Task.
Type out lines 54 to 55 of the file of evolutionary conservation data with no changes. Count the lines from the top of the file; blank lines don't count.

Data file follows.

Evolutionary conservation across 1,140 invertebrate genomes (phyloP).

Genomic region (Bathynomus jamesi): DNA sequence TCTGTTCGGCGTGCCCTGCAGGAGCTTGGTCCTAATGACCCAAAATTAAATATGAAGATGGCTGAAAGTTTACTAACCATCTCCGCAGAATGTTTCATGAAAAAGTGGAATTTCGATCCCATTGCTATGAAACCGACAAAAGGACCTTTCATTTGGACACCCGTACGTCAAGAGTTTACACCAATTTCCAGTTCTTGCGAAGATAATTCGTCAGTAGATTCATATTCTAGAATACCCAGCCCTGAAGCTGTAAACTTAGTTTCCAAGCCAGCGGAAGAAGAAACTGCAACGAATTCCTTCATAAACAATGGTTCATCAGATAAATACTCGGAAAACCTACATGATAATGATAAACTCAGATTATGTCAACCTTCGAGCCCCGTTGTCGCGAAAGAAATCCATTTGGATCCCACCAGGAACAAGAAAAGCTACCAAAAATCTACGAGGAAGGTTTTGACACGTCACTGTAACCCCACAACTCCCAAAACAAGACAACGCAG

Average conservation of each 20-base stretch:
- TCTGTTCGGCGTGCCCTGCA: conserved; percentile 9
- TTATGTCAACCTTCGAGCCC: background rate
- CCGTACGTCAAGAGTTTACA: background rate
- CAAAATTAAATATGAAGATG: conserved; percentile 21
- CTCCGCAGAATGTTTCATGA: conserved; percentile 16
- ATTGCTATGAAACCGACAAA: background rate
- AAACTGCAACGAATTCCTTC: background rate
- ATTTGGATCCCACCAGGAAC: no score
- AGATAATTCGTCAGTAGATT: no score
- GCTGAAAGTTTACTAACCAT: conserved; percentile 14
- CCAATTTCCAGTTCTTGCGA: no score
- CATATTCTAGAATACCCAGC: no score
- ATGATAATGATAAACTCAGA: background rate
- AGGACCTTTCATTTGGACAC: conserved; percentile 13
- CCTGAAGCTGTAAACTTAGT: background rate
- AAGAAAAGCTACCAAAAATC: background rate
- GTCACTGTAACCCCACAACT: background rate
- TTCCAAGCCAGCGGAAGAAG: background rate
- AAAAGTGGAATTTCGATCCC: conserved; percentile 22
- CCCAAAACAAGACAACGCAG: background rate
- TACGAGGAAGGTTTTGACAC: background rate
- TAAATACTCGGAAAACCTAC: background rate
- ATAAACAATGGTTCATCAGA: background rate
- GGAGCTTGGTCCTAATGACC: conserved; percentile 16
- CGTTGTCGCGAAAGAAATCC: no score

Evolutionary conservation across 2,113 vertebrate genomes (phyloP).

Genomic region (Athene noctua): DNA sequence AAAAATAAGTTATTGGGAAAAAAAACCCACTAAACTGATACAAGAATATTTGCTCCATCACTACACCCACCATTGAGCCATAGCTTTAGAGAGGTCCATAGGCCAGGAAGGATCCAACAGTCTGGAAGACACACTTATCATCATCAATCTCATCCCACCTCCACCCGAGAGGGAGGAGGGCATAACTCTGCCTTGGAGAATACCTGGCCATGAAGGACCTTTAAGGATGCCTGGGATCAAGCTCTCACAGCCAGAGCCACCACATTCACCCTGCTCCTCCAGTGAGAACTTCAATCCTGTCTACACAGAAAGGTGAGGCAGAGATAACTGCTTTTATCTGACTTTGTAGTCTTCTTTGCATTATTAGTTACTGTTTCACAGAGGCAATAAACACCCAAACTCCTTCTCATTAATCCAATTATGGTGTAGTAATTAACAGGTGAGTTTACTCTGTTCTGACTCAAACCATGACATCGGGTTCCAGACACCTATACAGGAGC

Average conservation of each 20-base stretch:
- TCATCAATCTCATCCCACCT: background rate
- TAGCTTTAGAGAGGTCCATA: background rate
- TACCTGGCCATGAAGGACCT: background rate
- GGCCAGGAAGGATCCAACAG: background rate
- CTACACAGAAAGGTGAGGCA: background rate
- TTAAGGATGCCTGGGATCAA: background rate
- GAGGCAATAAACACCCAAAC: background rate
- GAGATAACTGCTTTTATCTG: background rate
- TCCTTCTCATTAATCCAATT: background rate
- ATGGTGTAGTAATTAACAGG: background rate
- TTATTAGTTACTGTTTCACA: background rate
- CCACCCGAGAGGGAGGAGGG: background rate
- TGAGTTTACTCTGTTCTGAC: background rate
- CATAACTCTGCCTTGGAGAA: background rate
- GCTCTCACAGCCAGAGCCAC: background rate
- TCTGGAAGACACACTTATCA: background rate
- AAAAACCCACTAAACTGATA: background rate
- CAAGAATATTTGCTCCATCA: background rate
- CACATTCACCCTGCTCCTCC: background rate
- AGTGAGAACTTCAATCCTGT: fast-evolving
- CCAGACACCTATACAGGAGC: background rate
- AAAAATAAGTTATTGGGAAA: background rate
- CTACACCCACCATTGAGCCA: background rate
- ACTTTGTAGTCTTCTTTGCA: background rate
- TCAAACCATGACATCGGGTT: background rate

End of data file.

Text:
- CTACACCCACCATTGAGCCA: background rate
- ACTTTGTAGTCTTCTTTGCA: background rate